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Prior to him speaking at this week’s Bengaluru Tech Summit, The Tech Panda spoke to Flutura’s Derick Jose, one of the humans behind industrial IoT platform Cerebra.

Derick Jose remembers well the customer that made Flutura, an AI and IoT startup that focuses on industrial machinery. ‘It was a customer called Stewart and Stevenson,’ Jose recalls, speaking about the Houston-based producer of fracking pumps. ‘They had talked to GE initially. They then did a gap analysis with Flutura and we registered a lower value.’ Flutura had done more than that. They had just beaten out GE—a company that dwarfs them in size and can casually overwhelm smaller startups. But whereas GE’s platform Predix had global appeal, Flutura’s data science platform Cerebra was able to customise their code for Stewart and Stevenson, impressing them enough to take a chance on the small 100-strong startup. ‘That was the moment of truth,’ Jose recalls, ‘that was the first time a fairly large Houston-based company had chosen to go with us.’

That was 2015. In 2017, Flutura is now 5 years old and asserting itself in industrial IoT, where their platform analyses the complexities of data spewed out of machines and finds enough meaning in them for the humans to be able to do something about it. ‘I would look at it as an intelligent assistant,’ Jose said when asked if Cerebra will replace engineers in the long run, ‘You mostly find that troubleshooters are inundated with low value-adding costs. It’s like a neurosurgeon being called for a simple cough and cold. So the intelligent assistant [Cerebra] can filter out the more important information and pass it on to the specialist human.’ Similarly, Jose suggests that if you look at AI in Healthcare, ‘there are cancer diagnostic apps that zero in on things that the human may have missed. But there’s always a human element present because we’ve not yet reached a level where the machine can take the action all on its own.’

Born out of the oil and gas industry, the blueprint of Cerebra was conceived in Houston, where Jose is currently based. ‘The Silicon Valley for industry is in Houston.’ he told us of the company’s continued focus on heavy machinery, adding that their many clients (like Hitachi, Sodexo and Henkel among others) find that Flutura is ‘the only platform that integrates statistics with the physical anomalies of the asset itself.  In order to model the failure of the asset, most of the platforms would take an only data-centric approach.’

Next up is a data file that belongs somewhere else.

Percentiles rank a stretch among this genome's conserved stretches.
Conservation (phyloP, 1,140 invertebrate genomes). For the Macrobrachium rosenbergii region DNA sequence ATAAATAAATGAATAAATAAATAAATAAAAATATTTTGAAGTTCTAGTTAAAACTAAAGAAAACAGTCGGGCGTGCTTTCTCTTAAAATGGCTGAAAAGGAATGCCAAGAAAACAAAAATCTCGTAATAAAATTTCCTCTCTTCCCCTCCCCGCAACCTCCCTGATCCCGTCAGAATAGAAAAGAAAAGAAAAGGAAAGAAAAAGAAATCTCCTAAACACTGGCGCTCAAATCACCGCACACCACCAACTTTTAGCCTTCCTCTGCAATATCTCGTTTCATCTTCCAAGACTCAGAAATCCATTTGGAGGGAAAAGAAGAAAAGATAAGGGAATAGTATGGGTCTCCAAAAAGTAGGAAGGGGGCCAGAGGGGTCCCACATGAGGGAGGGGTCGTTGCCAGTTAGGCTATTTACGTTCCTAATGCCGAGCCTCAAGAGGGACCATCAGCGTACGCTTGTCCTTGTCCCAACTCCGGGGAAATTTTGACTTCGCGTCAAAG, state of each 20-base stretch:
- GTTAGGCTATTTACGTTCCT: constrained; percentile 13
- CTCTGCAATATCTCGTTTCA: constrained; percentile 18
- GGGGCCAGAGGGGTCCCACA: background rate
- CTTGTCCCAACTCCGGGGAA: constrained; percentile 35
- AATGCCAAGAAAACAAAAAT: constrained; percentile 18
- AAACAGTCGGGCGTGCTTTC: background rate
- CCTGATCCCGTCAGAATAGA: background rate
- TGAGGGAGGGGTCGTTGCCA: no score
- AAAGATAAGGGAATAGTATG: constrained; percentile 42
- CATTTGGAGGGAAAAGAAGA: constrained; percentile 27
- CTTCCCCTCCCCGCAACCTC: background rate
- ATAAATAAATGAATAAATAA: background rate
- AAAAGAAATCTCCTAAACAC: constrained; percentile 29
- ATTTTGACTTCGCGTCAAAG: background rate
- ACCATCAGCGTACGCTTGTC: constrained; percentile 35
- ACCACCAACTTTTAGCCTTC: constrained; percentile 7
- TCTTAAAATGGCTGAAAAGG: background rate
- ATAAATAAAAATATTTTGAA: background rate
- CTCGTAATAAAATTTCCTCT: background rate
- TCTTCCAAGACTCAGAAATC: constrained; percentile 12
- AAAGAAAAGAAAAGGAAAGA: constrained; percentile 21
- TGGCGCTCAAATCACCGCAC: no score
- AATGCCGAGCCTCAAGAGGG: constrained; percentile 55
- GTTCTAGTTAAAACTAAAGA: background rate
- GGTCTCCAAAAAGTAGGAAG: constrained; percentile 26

And though he lives in Houston, Jose shuttles between the US and Bangalore, where he along with co-founders Srikanth Muralidhara and Krishnan Raman are originally from. ‘The largest density of AI deep learning startups outside Silicon Valley is in Bangalore. At the rate of every 3-6 months something new is emerging. Silicon Valley catches the fever first, then Bangalore catches it.’ Jose said of his decision to base the product engineering team out of Bangalore. He continues to believe that the AI community in Bangalore is ‘undiscovered’. ‘I don’t think the world knows the critical mass of folks we have here. It’s a tight community but it has really grown huge.’

This being said, Jose felt that there were necessary improvements that needed to be made if India was going to compete on the world stage. ‘The absence of industrial cybersecurity in India is something to keep an eye on.’ he said, referring to opportunities other startups might try to exploit in joining the AI fraternity in India. After all, it’s a market expected to be worth up to $18 billion by 2023, so it’s understandable why Jose might want India to have a piece of that cake too. Given that he’s on a panel this weekend for the Bengaluru Tech Summit on the theme of ‘Creating Products in the Global Market’, he just might have a chance to share his views with the tech community at large.

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